Week of 2.16.07
Breaking the Story
This Week: About the Show | Breaking the Story | The Whistleblower | Question of the Week | TranscriptNOW's Deborah Runcie speaks to journalist Ryan Singel, who covers civil liberty and privacy issues, about his investigative work involving AT&T and the government's alleged secret surveillance of personal electronic mail. Singel's coverage appeared in Wired News.
NOW: How did you obtain the documents that were used in this case?
Singel: There's a bit of a back story. In December of 2005 The New York Times reported that the government had been wiretapping communications of Americans, both their emails and their phone calls, without warrants. Soon after that, the Electronic Frontier Foundation (EFF)—a digital rights group based in San Francisco—filed a lawsuit in a California court accusing AT&T of helping the government with this program without having the proper legal authority to do so. As the EFF was about to file their suit, Mark Klein, a former AT&T technician, approached them and gave them a set of documents stating that he had seen a secret Internet switching room at AT&T's facility in San Francisco. (See The Whistleblower)
The documents then became the core behind EFF's filing the lawsuit. The government said the documents did not include state secrets, but AT&T said they had trade secrets. So they were then sealed in a courtroom in San Francisco. By doing a little leg work and making sure that we didn't work with people that were under orders from the judge to not reveal information, we were able to obtain copies [of Klein's sealed documents] of wiring diagrams showing certain connections from other ISPs being routed into this secret room.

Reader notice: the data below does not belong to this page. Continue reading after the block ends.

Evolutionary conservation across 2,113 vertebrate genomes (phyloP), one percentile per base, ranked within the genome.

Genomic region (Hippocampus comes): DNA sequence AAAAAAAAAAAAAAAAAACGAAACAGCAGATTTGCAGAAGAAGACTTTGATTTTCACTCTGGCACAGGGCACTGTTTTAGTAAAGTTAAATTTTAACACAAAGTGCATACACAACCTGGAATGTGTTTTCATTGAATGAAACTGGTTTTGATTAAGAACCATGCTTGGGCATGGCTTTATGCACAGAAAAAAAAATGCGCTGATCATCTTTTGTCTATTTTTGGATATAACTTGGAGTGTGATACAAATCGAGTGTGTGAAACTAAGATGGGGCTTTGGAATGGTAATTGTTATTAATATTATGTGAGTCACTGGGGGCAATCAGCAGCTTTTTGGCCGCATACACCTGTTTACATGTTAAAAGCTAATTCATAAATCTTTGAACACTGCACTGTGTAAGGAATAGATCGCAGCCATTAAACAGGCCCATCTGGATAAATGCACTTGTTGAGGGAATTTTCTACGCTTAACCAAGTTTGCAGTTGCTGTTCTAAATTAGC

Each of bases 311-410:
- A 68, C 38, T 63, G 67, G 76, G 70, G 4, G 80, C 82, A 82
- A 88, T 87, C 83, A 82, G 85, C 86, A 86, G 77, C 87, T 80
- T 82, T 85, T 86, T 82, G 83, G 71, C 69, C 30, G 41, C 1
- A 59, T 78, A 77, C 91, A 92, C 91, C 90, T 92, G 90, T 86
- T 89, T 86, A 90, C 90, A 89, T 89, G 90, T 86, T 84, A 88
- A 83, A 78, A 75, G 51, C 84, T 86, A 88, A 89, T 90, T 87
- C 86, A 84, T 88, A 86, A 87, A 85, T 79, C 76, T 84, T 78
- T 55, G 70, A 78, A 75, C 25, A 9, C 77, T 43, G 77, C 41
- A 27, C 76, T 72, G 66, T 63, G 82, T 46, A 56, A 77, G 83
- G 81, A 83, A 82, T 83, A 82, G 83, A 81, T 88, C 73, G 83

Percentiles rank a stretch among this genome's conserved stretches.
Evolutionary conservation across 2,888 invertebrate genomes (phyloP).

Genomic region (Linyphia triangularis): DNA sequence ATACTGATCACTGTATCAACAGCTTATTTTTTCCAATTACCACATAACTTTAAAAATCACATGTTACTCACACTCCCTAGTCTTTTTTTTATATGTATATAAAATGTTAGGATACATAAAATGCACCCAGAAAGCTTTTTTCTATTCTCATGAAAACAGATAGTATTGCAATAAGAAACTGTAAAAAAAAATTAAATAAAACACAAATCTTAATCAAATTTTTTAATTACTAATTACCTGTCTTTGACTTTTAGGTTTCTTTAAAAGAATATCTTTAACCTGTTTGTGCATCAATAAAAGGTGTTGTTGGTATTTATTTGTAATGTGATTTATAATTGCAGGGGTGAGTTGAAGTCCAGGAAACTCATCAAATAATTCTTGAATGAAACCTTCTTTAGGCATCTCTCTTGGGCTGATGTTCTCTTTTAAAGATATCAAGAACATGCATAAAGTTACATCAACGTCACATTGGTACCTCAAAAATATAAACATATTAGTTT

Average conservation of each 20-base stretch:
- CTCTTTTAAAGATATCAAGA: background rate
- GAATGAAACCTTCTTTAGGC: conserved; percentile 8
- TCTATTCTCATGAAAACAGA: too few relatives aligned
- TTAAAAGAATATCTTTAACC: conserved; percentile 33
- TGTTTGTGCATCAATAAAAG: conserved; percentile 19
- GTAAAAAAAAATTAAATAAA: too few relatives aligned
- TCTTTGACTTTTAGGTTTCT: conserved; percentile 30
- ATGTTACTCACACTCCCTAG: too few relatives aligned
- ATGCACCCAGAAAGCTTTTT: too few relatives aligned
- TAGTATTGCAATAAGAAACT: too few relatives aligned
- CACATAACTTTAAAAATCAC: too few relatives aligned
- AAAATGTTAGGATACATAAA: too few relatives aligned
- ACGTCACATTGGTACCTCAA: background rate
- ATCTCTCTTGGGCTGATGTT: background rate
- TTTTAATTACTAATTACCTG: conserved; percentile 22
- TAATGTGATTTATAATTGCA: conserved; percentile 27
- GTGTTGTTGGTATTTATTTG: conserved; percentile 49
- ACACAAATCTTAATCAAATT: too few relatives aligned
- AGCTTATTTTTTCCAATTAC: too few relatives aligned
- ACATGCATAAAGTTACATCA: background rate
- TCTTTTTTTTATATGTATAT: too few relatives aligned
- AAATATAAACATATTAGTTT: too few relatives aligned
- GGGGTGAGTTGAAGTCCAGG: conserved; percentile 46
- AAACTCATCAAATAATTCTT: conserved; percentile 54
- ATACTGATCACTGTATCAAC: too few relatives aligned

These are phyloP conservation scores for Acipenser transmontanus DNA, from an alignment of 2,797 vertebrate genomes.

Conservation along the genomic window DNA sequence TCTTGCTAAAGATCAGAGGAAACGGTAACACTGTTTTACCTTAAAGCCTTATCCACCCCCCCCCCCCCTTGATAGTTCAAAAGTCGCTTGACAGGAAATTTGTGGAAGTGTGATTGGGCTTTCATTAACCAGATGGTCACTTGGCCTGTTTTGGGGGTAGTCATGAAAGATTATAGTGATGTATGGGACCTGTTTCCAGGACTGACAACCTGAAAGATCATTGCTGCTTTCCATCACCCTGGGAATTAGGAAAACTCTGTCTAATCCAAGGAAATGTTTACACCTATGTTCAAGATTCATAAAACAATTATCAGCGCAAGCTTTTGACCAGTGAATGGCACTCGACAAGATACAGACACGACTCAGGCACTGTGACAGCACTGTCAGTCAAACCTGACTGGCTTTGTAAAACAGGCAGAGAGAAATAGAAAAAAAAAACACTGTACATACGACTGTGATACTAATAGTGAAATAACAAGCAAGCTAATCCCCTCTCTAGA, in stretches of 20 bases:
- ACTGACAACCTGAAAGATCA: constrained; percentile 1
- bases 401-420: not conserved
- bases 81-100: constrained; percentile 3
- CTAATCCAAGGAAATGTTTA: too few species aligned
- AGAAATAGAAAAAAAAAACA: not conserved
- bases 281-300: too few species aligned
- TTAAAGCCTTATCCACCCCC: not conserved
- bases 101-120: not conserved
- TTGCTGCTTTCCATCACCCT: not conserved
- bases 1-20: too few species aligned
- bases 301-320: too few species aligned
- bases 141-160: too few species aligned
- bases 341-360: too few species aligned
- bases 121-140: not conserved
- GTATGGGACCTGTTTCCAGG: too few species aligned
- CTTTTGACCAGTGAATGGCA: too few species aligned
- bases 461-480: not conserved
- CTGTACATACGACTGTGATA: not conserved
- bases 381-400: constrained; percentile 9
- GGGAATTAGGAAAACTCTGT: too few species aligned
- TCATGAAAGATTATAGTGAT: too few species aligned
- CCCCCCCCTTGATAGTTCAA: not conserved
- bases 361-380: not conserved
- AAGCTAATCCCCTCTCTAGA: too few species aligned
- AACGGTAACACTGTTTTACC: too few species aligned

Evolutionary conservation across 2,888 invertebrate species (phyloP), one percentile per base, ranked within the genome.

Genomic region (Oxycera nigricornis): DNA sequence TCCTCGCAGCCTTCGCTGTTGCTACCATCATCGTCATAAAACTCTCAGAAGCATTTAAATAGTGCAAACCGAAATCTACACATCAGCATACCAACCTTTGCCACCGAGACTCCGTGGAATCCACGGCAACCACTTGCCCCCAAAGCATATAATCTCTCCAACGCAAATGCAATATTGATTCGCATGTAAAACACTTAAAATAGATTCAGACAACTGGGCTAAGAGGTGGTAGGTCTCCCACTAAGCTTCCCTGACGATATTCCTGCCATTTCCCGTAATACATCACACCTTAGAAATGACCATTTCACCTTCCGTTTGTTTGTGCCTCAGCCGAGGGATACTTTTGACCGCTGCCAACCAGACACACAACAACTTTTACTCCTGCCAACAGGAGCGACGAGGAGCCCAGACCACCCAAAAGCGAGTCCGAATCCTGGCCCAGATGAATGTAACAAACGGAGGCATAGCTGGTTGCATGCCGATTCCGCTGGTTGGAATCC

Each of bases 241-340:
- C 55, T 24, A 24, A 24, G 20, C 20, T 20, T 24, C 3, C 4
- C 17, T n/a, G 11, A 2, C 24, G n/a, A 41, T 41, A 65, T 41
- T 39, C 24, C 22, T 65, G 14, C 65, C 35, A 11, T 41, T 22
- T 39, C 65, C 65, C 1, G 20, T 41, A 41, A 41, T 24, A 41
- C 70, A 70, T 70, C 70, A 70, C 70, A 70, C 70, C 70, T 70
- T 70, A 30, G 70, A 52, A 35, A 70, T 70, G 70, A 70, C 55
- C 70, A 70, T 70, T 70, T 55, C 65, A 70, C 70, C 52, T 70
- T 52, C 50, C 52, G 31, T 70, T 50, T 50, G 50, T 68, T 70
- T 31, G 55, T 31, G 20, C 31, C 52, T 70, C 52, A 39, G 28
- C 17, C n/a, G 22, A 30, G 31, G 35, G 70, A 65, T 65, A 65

NOW: You obtained those copies from an anonymous source. What happened then?
Singel: This is one of the benefits of being a beat writer—people know me and I know a lot of people. I was able to search around through a network of people and found someone who had access to the [Klein's] documents. Once we had the documents there was a lot of discussion with editors and lawyers. Wall Street [firms] were saying that these documents contained trade secrets that would hurt their businesses substantially.
So we [Wired News] found sources knowledgeable at a very high level in terms of networks. We had them determine whether the documents could actually hurt AT&T or leave them open to being manipulated by hackers. Once we did due diligence and felt comfortable that publication of the documents would not harm AT&T, we went forward and published the documents.
NOW: As you read through the 30 pages of this material that was gathered by the whistle blower Mark Klein what were your thoughts?
Singel: I mean honestly, they were very suggestive documents. But yet, they weren't a total smoking gun. Nowhere did it say that here's where all the information goes to the NSA [National Security Agency]. The information about there being a room that only NSA-approved personnel could go into, that came out of Mr. Klein's declaration. It wasn't in a written document that was an official document.
NOW: What would you say is the most significant thing or things that these documents reveal?